Oct 11 — In the last 48 hours, websites belonging to 14 US airports, including those in Atlanta, Chicago, New York and Los Angeles, were temporarily taken offline due to cyber attacks. The attacks have not impacted flight operations.
Airport management teams notified the FBI and the Transportation Security Administration (TSA) about the attacks. In a statement, the FBI said that it was aware of the situation, but could not provide further comment.
Experts have characterized the attacks as more of a ‘public nuisance’ than a series of serious security threats, as they did not target major internal systems that would affect an airport’s operations.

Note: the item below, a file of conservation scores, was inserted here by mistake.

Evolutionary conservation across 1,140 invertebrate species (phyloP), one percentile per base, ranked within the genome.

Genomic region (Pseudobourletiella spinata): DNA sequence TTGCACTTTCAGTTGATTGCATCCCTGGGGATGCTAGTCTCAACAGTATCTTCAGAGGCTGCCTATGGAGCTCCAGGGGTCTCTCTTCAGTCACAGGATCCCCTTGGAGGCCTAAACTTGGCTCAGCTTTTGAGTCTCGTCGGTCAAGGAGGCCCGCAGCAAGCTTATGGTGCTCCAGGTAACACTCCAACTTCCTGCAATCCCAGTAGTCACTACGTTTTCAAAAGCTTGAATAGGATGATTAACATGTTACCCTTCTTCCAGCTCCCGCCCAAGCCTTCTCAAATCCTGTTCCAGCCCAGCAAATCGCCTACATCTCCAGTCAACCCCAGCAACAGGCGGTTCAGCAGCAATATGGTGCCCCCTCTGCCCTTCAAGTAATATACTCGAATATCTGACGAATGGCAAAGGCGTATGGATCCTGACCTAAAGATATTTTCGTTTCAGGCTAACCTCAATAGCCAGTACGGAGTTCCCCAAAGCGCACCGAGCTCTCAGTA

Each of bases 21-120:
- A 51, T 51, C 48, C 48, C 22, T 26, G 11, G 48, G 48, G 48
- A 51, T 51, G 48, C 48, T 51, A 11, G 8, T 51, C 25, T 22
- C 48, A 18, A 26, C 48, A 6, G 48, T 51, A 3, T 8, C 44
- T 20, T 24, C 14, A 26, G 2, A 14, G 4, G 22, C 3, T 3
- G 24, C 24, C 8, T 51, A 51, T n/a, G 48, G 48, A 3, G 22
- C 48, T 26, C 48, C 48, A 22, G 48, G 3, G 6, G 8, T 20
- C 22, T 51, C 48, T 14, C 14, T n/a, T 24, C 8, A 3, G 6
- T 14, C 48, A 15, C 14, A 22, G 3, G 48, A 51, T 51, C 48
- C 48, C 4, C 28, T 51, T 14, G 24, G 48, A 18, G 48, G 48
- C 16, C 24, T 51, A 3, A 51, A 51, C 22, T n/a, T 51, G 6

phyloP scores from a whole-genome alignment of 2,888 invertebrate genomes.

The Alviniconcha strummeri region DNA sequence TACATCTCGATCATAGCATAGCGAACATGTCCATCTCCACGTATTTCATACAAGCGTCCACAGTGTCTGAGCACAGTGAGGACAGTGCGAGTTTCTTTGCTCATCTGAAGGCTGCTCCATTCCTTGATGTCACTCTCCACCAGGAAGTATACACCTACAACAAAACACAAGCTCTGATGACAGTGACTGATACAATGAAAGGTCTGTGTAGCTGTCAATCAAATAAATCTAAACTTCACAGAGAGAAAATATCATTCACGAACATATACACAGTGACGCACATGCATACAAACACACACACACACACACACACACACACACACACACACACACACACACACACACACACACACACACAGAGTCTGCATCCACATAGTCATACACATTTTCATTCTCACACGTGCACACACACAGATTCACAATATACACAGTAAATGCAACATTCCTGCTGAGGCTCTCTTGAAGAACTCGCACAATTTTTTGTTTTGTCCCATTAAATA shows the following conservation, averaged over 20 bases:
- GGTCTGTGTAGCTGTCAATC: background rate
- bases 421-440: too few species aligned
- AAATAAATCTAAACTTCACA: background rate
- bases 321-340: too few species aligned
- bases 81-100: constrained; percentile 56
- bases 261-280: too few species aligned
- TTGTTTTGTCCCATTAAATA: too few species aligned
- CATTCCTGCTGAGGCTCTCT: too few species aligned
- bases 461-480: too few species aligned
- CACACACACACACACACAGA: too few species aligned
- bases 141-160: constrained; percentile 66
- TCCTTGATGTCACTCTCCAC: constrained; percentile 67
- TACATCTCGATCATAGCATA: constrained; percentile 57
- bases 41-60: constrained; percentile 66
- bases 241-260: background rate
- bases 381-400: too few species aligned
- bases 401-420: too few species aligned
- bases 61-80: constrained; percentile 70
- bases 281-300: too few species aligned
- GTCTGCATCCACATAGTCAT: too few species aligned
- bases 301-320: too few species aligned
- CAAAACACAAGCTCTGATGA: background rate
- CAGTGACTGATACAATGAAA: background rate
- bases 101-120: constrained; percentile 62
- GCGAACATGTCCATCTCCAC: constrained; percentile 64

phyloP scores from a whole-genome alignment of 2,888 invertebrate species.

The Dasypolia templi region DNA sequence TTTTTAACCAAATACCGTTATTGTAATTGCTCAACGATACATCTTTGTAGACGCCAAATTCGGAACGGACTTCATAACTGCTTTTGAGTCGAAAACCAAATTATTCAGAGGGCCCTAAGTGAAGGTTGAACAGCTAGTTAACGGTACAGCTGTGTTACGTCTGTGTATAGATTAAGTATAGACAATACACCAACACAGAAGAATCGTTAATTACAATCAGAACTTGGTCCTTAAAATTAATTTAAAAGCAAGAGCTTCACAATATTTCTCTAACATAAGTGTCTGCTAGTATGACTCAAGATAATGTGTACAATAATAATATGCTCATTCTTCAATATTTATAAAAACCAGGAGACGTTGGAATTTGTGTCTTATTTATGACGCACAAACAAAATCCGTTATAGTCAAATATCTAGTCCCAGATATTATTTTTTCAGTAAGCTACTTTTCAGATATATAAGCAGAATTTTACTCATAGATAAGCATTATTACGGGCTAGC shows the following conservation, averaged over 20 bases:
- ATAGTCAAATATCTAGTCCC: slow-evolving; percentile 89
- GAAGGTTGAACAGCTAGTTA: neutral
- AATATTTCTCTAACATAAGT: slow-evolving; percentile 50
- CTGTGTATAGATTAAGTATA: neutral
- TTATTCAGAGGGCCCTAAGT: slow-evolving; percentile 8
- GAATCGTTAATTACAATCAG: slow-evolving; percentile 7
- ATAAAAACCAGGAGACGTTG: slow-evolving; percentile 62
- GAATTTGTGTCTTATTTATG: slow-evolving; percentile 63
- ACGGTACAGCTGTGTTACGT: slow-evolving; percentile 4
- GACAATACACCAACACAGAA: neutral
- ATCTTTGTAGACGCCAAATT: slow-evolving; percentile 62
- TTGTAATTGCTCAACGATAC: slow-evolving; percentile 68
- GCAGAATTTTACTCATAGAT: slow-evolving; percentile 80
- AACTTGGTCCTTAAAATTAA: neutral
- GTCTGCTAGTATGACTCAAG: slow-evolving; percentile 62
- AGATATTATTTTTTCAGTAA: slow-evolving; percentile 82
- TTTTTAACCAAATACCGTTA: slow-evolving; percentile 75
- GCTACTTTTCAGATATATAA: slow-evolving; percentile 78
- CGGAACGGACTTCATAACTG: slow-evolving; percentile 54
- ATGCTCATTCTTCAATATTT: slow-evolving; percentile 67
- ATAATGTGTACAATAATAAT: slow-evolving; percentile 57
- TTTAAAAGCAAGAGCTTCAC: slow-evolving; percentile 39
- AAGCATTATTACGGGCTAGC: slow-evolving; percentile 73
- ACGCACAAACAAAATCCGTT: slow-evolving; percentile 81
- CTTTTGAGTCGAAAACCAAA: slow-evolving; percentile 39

For example, portions of the public-facing side of the Los Angeles International Airport (LAX) website were disrupted. However, LAX air travel remained unaffected. Nonetheless, the attacks have garnered significant media attention.
The attacks appear to have been carried out by a group of politically motivated hackers; collectively known as Killnet. Prior to this point, Killnet had listed a group of potential cyber attack victims on its Telegram channel. Airports were included on the list.
Geopolitical conflicts appear to be spilling over into the cyber domain. In what seems to be an escalation of a recent campaign protesting the US government’s support for Ukraine, Killnet recently called on similarly aligned groups and individuals to execute Distributed Denial of Service attacks on other US infrastructure targets.
Engineers and programmers are now working to close the backdoors that enabled the Killnet group to slip through systems.
Despite the website defacements, airport systems were not compromised. No operational disruptions occurred.
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